1. You drew a cartoon for the writing section, admit it!

  2. Well, a cartoon counts for 1000 words, right?

  3. If it's any consolation, I was employed as a technical writer and doing contract writing jobs when I took the MCAT, and I nonetheless just barely scored high enough on the writing section to even apply to my medical school of choice.

  4. I just wrote the MCAT this past summer, and the format is still passages with questions, plus a few stand-alone questions. They are completely changing it though starting in 2015, so hopefully I can get into med school before then and not have to rewrite :p

  5. When I took the MCAT we had to chisel our answers onto stone tablets, using a #2 steel-tip.

  6. Solitary: Is there some writing cut-off you need to apply? I totally disregarded my score.

    Grumpy: And did you have to drive there in a stone car powered by your feet?

  7. More importantly, what was your score for butter churning?

  8. I am MCATing in the age of 47. I hope there are questions about pterodactyls on it. I lived with them, in my cave, while beating the saber tooth silly...

  9. Dang, wish they kept the butter churning section and got rid of Physics. I can churn butter like nobody's business :P

  10. It's interesting about the writing sample correlating with being a good doctor - I got into medical school based on my writing sample, essentially! :)

    Man; I wrote the pen and paper MCAT too. When I mention it around these parts of the woods people go WHAAAAAA you only could write it TWICE a YEAR?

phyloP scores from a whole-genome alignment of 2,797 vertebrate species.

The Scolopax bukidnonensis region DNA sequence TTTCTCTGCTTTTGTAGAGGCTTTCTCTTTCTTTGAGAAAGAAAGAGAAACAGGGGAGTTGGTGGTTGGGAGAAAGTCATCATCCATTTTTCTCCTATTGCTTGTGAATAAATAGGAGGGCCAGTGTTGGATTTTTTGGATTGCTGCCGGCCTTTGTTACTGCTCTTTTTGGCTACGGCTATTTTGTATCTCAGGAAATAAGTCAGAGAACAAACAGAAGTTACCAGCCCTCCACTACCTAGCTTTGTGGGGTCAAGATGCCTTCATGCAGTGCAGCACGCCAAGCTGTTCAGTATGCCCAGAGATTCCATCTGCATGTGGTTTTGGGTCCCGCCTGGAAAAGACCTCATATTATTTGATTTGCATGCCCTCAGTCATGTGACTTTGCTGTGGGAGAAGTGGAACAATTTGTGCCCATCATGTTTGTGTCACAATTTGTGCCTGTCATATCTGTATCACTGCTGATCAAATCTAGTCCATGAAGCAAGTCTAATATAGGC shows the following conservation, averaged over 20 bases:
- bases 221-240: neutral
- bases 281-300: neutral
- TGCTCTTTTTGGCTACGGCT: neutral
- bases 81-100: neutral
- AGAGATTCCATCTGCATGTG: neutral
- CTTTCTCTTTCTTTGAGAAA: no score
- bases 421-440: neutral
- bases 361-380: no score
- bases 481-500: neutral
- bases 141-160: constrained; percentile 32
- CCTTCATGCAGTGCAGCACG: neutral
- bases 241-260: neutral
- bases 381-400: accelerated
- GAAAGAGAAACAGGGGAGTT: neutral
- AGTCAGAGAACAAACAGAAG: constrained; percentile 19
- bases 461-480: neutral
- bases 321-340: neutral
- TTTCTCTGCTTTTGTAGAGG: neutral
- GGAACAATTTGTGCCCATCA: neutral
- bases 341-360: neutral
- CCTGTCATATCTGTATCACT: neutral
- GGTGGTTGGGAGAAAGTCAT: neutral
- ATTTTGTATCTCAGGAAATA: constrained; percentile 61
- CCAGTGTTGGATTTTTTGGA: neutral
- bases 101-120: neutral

11. The writing part is where I always excel ... it always made me sad it didn't matter more! Oh well ... I still got in.

  12. The writing part, I found, was pretty straightforward if you knew what they were looking for (that whole Thesis-CounterThesis-Conclusion three paragraph BS). I found that section didn't reward good writing, but rather an ability to game the system; I knew some *very* talented writers (one is now working for a major Canadian newspaper) who scored rather poorly on that section because they couldn't shoehorn their writing into the arbitrary categories.

    Now, physics on the other hand...

  13. I used to teach the Kaplan MCAT prep course and the instructions they give students for the writing section is actually quite good. Most of my former students that I heard back from did really well on it.

  14. My preferred school had minimum MCAT scores to apply - I think it was an average of 8 on each section, with nothing lower than a 7 on any single section. For the writing section, the minimum score was an M (I think), and I did just slightly better than that. I hope that the writing section isn't actually reflective of one's skills as a physician, otherwise I'm hooped. (Or at least my patients are.)

  15. I've read that they're revamping the MCAT in 2015 to include the following:

    1. Biological and Biochemical Foundations of Living Systems
    2. Chemical and Physical Foundations of Biological Systems
    3. Psychological, Social, and Biological Foundations of Behavior
    4. Critical Analysis and Reasoning Skills

    I guess writing is out (I propose reinstating butter churning for future pre-meds).